Alice Wikene remembers polio. She lived through an era of fear caused by the paralyzing disease.
“It was a very frightening situation,” said Wikene, 86, of Lynnwood. “One man on the block next to us, he was bedridden. As a kid I would run down and visit him.”
When Wikene was young, the cause of poliomyelitis was unknown. The specter of a polio epidemic closed swimming pools. There were warnings about drinking fountains or letting children play outside. Wikene recalls keeping her small sons, now 60 and 65, inside on hot days to prevent exposure to the dread disease that put children in leg braces.
“When we got that vaccine, we all stood in a line to get into the building; lines were three and four blocks long,” Wikene said Monday.
It was 1954, the year Dr. Jonas Salk’s wide-spread polio vaccine trial began, when Wikene first volunteered for the March of Dimes. Research that led to Salk’s vaccine was funded by the organization. Like thousands of others, Wikene went door to door collecting dimes to help end the polio scourge.
The disease, eradicated by widespread use of immunizations, is no longer a threat in the United States. Yet Wikene remains a loyal March of Dimes volunteer.
On Saturday, she’ll be up early to help at the March for Babies, a fundraiser for March of Dimes. The 3.5-mile walk, starting at 9 a.m., begins and ends in Everett’s American Legion Memorial Park. March of Dimes, marking its 75th anniversary this year, now works to prevent premature births and birth defects, and helps provide prenatal care.
Wikene no longer walks in the event, but she’s a spirited cheerleader. She’ll help create a balloon arch for walkers to pass through. And she’ll cook dozens of hot dogs to be served at the finish line.
“She knows we appreciate her,” said Marla Ellis, director of communications for the March of Dimes Washington Chapter.
Wikene’s dedication to March of Dimes was part of her 37-year career with the Fluke Corp. Wikene, who worked for the company in Everett until age 71, organized teams of co-workers for March of Dimes walks.
Ellis said the Snohomish County walk, one of many around the state through May, is expected to raise about $260,000. Last year, it brought in $225,000. There is no registration fee and any donation is welcome, Ellis said.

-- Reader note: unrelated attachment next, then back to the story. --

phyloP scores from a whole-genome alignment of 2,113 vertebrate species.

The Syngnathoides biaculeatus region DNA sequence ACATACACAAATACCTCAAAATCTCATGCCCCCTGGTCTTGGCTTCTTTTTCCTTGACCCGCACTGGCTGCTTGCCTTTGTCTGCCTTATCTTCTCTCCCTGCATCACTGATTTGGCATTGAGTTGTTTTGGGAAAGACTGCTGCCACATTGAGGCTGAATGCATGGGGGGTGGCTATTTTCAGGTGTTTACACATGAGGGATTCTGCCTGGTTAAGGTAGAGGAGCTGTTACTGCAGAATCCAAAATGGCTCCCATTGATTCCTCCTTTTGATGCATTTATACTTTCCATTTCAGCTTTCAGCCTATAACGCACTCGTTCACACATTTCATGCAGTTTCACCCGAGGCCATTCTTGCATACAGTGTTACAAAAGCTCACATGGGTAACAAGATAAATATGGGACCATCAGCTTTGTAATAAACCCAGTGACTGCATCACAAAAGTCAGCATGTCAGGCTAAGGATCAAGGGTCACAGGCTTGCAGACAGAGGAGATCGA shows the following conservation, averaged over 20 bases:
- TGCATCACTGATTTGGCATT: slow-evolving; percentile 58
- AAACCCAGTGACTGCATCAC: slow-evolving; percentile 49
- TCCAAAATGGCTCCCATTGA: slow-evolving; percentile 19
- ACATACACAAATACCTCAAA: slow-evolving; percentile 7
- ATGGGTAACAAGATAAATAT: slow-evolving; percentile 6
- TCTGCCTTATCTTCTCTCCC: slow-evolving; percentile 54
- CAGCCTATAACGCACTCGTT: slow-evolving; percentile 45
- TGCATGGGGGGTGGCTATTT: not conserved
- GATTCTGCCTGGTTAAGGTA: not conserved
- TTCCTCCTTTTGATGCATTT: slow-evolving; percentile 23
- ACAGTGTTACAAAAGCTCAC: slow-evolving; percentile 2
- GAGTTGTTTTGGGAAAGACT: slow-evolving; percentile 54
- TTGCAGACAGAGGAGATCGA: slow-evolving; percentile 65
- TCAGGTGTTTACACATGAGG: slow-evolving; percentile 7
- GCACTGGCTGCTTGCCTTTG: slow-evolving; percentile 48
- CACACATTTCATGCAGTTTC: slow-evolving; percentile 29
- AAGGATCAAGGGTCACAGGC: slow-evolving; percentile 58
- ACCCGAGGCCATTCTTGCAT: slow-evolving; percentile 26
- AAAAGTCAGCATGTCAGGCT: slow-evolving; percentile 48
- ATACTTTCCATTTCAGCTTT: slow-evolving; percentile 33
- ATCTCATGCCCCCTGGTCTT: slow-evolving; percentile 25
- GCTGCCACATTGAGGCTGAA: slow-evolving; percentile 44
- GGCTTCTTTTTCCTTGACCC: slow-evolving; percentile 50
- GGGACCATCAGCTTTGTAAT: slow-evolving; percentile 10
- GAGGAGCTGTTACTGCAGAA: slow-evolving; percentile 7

One advancement March of Dimes funds is surfactant treatment, which alleviates respiratory distress syndrome in premature infants, Ellis said. Premature birth is a leading cause of infant death, and some survivors suffer from learning disabilities, cerebral palsy, hearing loss and other chronic conditions.
Ellis has heard Wikene’s stories about the bad old days of polio. “She remembers when not one block in her community didn’t have a family impacted by polio,” Ellis said. “They were so afraid.”
Until 1957, Wikene’s young family lived in Vancouver, B.C. Polio and efforts to fight it knew no borders, and she volunteered for March of Dimes in Canada.
The National Foundation for Infantile Paralysis, which became known as the March of Dimes, was founded in 1938 with the help of President Franklin D. Roosevelt. At 39, in 1921, Roosevelt suffered what may have been polio or Guillain-Barre syndrome. His legs were paralyzed from then on.
Roosevelt likened the battle against polio to war abroad. Americans sent millions of dimes to the White House. Some of that history can be seen in our pocket change. After Roosevelt died in 1945, Congress approved his likeness being used on the dime, particularly because of his commitment to March of Dimes.
“Today, prematurity is the big focus, along with birth defects and infant mortality. In 40 percent of cases, we still don’t know the cause of prematurity,” Ellis said.
With about 9,000 babies born too soon each year in Washington, she said, “we have a lot more work to do.”
Julie Muhlstein: 425-339-3460, email@example.com.
March for Babies
Snohomish County’s March of Dimes March for Babies starts at 9 a.m. Saturday at American Legion Memorial Park, 145 Alverson Blvd., Everett. Registration begins at 8 a.m. for the 3.5-mile walk, which supports prenatal care and research to prevent premature births. More info: www.marchofdimes.com or call 206-624-1373.